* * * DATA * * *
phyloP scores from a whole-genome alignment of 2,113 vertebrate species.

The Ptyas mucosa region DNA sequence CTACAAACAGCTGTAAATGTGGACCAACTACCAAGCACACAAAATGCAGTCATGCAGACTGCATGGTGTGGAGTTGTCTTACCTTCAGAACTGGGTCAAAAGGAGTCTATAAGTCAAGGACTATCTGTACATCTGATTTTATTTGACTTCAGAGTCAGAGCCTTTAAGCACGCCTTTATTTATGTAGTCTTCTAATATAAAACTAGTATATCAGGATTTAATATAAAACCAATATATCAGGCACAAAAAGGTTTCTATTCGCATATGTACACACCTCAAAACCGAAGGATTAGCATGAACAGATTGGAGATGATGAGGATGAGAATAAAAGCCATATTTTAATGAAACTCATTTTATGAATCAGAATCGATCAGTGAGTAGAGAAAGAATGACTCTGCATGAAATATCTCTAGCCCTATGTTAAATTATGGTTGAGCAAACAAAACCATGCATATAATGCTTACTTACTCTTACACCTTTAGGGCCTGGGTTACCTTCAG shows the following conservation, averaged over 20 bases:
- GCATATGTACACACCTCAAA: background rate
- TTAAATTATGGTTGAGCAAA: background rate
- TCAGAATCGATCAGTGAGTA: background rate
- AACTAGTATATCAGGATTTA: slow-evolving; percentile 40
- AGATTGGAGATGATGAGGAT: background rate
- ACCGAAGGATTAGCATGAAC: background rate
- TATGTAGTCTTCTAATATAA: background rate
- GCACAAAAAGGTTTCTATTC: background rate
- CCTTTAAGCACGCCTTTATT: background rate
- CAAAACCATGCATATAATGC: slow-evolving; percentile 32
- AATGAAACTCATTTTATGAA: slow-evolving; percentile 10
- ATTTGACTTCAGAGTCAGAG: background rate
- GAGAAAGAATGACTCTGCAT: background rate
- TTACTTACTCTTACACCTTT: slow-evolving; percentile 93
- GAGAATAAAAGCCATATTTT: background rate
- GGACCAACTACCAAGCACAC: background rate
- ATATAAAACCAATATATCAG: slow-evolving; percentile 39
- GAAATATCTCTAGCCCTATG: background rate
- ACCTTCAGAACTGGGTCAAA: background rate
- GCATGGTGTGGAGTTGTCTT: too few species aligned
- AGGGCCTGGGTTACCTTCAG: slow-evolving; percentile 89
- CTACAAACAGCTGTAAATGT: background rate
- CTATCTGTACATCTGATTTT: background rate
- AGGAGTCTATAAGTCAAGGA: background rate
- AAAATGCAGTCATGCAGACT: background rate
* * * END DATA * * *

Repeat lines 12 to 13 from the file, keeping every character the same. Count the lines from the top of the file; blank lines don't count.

- CAAAACCATGCATATAATGC: slow-evolving; percentile 32
- AATGAAACTCATTTTATGAA: slow-evolving; percentile 10